A team of astronomers led by Quanzhi Ye from Caltech University in the US found 2019 LF6 using the Zwicky Transient Facility (ZTF) at the Palomar Observatory in California, as noted in a press release. Since the mission is created to use infrared to track the heat signatures of asteroids, it will be able to successfully find other Atira objects. The article, generally called as 2019 LF6, finishes an orbit of the star every 151 days and comes closer to the Sun than even Mercury.LF6 travels in an oval orbit that takes it inside Mercury's orbit, across the Sun, after which again out past the orbit of Venus.
"Both of the large Atira asteroids that were found by ZTF orbit well outside the plane of the solar system", Tom Prince, Ira S. Bowen Professor of Physics at CalTech said. Both of the objects orbit basically perpendicular to the essentially flat plane of the solar system that the planets inhabit. Lots of them have long, elliptical orbits around our Sun, swinging via our system - generally making close passes of Earth alongside the way - across the Sun and then back out once more.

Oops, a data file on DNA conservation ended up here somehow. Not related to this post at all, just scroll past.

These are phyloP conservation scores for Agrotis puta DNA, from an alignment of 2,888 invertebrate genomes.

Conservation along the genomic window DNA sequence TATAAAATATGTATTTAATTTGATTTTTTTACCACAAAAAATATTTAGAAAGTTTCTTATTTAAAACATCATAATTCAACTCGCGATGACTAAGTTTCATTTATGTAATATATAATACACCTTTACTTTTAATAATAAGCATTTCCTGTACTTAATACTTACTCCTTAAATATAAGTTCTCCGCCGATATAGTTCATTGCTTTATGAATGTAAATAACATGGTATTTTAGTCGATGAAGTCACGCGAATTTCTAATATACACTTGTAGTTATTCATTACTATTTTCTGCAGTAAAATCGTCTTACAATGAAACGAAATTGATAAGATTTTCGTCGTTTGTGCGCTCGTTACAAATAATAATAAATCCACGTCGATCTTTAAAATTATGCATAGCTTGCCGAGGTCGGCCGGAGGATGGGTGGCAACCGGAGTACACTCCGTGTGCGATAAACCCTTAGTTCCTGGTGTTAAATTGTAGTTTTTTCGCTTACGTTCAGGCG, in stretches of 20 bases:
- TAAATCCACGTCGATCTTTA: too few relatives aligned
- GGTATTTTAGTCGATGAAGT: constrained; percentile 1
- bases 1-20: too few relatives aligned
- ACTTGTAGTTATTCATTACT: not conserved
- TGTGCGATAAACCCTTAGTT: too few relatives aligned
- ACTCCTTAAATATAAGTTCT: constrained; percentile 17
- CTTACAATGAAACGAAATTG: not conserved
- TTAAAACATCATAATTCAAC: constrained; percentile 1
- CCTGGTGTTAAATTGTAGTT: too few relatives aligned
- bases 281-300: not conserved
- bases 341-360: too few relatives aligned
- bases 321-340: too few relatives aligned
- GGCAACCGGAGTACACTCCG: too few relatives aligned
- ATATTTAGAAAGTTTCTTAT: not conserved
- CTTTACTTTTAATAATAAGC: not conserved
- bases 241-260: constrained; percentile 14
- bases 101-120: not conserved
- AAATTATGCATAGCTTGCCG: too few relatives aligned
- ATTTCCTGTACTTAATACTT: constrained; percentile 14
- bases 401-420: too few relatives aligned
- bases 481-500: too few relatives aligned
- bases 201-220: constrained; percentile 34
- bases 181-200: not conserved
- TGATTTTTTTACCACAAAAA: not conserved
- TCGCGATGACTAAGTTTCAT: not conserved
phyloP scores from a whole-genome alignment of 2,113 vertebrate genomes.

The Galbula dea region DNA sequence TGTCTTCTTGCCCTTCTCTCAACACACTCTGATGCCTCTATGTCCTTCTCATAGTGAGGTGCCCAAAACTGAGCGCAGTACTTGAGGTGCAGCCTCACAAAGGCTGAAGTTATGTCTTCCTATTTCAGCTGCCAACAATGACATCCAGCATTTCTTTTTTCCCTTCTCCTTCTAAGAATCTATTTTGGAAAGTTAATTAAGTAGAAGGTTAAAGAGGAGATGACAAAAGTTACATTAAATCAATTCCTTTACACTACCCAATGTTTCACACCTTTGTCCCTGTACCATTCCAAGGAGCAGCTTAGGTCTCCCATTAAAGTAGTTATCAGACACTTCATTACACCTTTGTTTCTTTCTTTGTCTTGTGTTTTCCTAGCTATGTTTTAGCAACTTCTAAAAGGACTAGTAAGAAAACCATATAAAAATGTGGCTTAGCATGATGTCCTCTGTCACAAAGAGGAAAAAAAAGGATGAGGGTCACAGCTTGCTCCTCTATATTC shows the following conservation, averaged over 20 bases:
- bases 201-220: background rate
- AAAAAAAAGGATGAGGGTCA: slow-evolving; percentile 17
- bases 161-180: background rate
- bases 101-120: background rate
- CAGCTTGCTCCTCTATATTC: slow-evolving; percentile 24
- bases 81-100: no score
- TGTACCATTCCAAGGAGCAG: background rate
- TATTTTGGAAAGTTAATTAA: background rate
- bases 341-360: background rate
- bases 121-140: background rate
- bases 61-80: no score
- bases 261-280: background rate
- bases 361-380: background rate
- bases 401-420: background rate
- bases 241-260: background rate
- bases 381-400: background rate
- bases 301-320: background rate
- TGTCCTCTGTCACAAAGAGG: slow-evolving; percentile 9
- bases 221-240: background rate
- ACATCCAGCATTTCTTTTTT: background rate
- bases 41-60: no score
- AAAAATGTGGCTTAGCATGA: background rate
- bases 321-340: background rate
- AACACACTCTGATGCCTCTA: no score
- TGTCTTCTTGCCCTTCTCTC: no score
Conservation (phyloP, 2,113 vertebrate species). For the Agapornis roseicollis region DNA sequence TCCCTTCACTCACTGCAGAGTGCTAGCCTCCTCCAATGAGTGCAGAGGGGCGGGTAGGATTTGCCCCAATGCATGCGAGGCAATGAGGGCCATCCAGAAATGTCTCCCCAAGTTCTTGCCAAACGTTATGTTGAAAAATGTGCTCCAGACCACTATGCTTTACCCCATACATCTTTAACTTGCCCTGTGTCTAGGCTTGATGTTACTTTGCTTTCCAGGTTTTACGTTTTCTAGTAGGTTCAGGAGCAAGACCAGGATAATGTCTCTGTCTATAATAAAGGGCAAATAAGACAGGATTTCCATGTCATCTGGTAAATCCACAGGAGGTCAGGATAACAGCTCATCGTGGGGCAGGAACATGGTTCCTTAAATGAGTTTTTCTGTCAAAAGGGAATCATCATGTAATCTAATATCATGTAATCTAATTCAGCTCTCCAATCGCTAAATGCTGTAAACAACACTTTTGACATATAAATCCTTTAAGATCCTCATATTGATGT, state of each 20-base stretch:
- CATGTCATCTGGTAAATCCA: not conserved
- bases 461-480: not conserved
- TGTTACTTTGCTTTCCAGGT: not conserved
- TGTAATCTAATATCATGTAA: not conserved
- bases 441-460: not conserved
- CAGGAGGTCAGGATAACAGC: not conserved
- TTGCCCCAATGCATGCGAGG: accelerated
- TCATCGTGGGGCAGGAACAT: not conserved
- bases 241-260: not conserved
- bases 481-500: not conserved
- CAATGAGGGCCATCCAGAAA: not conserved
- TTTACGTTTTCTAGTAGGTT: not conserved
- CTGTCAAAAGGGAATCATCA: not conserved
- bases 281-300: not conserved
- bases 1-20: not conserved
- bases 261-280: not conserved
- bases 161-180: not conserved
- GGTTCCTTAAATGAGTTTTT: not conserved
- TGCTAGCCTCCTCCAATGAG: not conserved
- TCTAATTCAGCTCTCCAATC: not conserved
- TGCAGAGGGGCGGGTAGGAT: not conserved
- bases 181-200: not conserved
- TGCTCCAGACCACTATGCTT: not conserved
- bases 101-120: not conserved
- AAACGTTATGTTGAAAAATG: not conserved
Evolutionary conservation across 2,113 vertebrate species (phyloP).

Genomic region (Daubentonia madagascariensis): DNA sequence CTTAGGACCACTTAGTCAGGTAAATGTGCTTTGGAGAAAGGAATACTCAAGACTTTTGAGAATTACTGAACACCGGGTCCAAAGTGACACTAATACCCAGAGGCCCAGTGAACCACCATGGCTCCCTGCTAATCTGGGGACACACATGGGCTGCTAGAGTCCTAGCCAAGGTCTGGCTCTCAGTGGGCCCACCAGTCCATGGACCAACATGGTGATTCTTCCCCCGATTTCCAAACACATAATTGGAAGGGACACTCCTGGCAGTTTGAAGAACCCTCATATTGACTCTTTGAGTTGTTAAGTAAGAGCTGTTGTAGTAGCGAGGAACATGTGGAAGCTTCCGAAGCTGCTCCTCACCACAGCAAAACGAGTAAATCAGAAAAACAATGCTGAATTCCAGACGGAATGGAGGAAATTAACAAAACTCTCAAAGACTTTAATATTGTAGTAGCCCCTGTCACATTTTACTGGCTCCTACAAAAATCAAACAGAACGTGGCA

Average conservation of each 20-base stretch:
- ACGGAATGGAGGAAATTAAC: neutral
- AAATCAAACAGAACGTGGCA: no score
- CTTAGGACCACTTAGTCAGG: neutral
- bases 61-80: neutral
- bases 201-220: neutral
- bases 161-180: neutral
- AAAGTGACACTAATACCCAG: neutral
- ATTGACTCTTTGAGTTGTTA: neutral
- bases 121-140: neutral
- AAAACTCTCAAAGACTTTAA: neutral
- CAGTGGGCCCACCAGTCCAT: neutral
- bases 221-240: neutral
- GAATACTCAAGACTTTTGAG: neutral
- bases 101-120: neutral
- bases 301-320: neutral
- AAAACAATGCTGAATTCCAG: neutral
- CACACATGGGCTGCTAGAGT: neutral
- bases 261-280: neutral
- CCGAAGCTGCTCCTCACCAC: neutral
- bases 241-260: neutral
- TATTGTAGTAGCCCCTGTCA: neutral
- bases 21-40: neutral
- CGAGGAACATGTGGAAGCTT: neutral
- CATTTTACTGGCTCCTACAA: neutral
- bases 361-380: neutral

As noted, 2019 LF6 was discovered by the ZTF camera, which rapidly scans the sky at night.
The best time to look for Atira asteroids is during the twilight hours, around 20 to 30 minutes before and after sunset, when the camera can scan the vicinity around the Sun and not be blinded by its intense glare.
In addition to the two Atira objects, ZTF has so far found around 100 near-Earth asteroids and about 2,000 asteroids orbiting in the Main Belt between Mars and Jupiter. NEOCam would pick up the infrared, or heat, signatures of asteroids.
The discovery was published by the International Astronomical Union's Minor Planet Center. NASA supports ZTF's search for near-Earth objects through the Near-Earth Object Observations program.